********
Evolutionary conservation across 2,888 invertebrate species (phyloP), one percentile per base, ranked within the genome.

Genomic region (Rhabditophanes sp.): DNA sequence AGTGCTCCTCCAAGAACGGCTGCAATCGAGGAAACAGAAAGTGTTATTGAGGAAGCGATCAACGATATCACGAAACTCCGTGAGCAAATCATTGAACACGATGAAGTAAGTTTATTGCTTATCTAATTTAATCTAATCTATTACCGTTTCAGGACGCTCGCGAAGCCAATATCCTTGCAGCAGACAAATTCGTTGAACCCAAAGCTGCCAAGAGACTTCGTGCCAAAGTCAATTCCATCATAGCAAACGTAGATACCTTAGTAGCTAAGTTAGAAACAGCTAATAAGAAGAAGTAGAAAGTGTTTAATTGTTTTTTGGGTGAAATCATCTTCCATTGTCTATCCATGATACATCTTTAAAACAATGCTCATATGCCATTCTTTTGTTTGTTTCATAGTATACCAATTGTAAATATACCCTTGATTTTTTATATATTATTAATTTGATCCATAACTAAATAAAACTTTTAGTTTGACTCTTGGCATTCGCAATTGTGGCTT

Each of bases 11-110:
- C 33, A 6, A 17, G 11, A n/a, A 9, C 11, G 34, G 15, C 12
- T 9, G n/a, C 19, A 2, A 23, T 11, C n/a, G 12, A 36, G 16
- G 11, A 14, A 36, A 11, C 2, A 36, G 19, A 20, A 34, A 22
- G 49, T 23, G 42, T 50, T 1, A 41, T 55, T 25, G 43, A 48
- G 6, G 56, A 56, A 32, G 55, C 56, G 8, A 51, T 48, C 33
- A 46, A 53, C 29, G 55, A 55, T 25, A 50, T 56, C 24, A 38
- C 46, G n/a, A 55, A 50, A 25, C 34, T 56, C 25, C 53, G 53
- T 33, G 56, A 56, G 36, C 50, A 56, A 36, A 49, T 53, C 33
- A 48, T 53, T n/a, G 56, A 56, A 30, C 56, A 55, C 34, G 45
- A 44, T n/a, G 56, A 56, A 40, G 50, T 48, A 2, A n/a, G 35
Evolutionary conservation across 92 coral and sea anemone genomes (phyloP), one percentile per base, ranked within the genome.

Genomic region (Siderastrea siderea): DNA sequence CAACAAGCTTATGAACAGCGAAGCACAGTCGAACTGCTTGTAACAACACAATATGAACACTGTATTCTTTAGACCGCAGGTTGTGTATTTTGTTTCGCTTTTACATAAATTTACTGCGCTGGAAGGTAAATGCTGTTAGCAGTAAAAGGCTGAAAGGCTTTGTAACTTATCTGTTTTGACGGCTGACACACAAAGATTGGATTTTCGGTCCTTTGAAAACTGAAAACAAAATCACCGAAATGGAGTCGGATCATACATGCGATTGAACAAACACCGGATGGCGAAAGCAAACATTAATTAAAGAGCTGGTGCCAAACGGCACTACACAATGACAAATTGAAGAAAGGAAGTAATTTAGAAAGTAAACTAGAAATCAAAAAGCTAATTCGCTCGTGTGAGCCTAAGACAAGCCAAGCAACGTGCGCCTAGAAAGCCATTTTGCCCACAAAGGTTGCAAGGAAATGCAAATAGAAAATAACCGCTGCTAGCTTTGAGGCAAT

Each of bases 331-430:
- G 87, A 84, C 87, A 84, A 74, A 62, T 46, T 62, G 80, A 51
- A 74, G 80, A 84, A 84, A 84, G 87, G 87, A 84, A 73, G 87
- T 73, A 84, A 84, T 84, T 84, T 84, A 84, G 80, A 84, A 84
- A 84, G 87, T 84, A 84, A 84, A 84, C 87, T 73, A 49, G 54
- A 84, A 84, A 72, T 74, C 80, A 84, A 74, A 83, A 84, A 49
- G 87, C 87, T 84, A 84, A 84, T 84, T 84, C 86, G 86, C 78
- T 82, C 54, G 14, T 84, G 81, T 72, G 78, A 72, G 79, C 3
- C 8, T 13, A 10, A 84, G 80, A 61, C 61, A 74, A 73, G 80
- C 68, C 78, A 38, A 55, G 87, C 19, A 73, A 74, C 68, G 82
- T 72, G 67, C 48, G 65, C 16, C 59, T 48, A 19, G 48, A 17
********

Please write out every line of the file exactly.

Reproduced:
Evolutionary conservation across 2,888 invertebrate species (phyloP), one percentile per base, ranked within the genome.

Genomic region (Rhabditophanes sp.): DNA sequence AGTGCTCCTCCAAGAACGGCTGCAATCGAGGAAACAGAAAGTGTTATTGAGGAAGCGATCAACGATATCACGAAACTCCGTGAGCAAATCATTGAACACGATGAAGTAAGTTTATTGCTTATCTAATTTAATCTAATCTATTACCGTTTCAGGACGCTCGCGAAGCCAATATCCTTGCAGCAGACAAATTCGTTGAACCCAAAGCTGCCAAGAGACTTCGTGCCAAAGTCAATTCCATCATAGCAAACGTAGATACCTTAGTAGCTAAGTTAGAAACAGCTAATAAGAAGAAGTAGAAAGTGTTTAATTGTTTTTTGGGTGAAATCATCTTCCATTGTCTATCCATGATACATCTTTAAAACAATGCTCATATGCCATTCTTTTGTTTGTTTCATAGTATACCAATTGTAAATATACCCTTGATTTTTTATATATTATTAATTTGATCCATAACTAAATAAAACTTTTAGTTTGACTCTTGGCATTCGCAATTGTGGCTT

Each of bases 11-110:
- C 33, A 6, A 17, G 11, A n/a, A 9, C 11, G 34, G 15, C 12
- T 9, G n/a, C 19, A 2, A 23, T 11, C n/a, G 12, A 36, G 16
- G 11, A 14, A 36, A 11, C 2, A 36, G 19, A 20, A 34, A 22
- G 49, T 23, G 42, T 50, T 1, A 41, T 55, T 25, G 43, A 48
- G 6, G 56, A 56, A 32, G 55, C 56, G 8, A 51, T 48, C 33
- A 46, A 53, C 29, G 55, A 55, T 25, A 50, T 56, C 24, A 38
- C 46, G n/a, A 55, A 50, A 25, C 34, T 56, C 25, C 53, G 53
- T 33, G 56, A 56, G 36, C 50, A 56, A 36, A 49, T 53, C 33
- A 48, T 53, T n/a, G 56, A 56, A 30, C 56, A 55, C 34, G 45
- A 44, T n/a, G 56, A 56, A 40, G 50, T 48, A 2, A n/a, G 35
Evolutionary conservation across 92 coral and sea anemone genomes (phyloP), one percentile per base, ranked within the genome.

Genomic region (Siderastrea siderea): DNA sequence CAACAAGCTTATGAACAGCGAAGCACAGTCGAACTGCTTGTAACAACACAATATGAACACTGTATTCTTTAGACCGCAGGTTGTGTATTTTGTTTCGCTTTTACATAAATTTACTGCGCTGGAAGGTAAATGCTGTTAGCAGTAAAAGGCTGAAAGGCTTTGTAACTTATCTGTTTTGACGGCTGACACACAAAGATTGGATTTTCGGTCCTTTGAAAACTGAAAACAAAATCACCGAAATGGAGTCGGATCATACATGCGATTGAACAAACACCGGATGGCGAAAGCAAACATTAATTAAAGAGCTGGTGCCAAACGGCACTACACAATGACAAATTGAAGAAAGGAAGTAATTTAGAAAGTAAACTAGAAATCAAAAAGCTAATTCGCTCGTGTGAGCCTAAGACAAGCCAAGCAACGTGCGCCTAGAAAGCCATTTTGCCCACAAAGGTTGCAAGGAAATGCAAATAGAAAATAACCGCTGCTAGCTTTGAGGCAAT

Each of bases 331-430:
- G 87, A 84, C 87, A 84, A 74, A 62, T 46, T 62, G 80, A 51
- A 74, G 80, A 84, A 84, A 84, G 87, G 87, A 84, A 73, G 87
- T 73, A 84, A 84, T 84, T 84, T 84, A 84, G 80, A 84, A 84
- A 84, G 87, T 84, A 84, A 84, A 84, C 87, T 73, A 49, G 54
- A 84, A 84, A 72, T 74, C 80, A 84, A 74, A 83, A 84, A 49
- G 87, C 87, T 84, A 84, A 84, T 84, T 84, C 86, G 86, C 78
- T 82, C 54, G 14, T 84, G 81, T 72, G 78, A 72, G 79, C 3
- C 8, T 13, A 10, A 84, G 80, A 61, C 61, A 74, A 73, G 80
- C 68, C 78, A 38, A 55, G 87, C 19, A 73, A 74, C 68, G 82
- T 72, G 67, C 48, G 65, C 16, C 59, T 48, A 19, G 48, A 17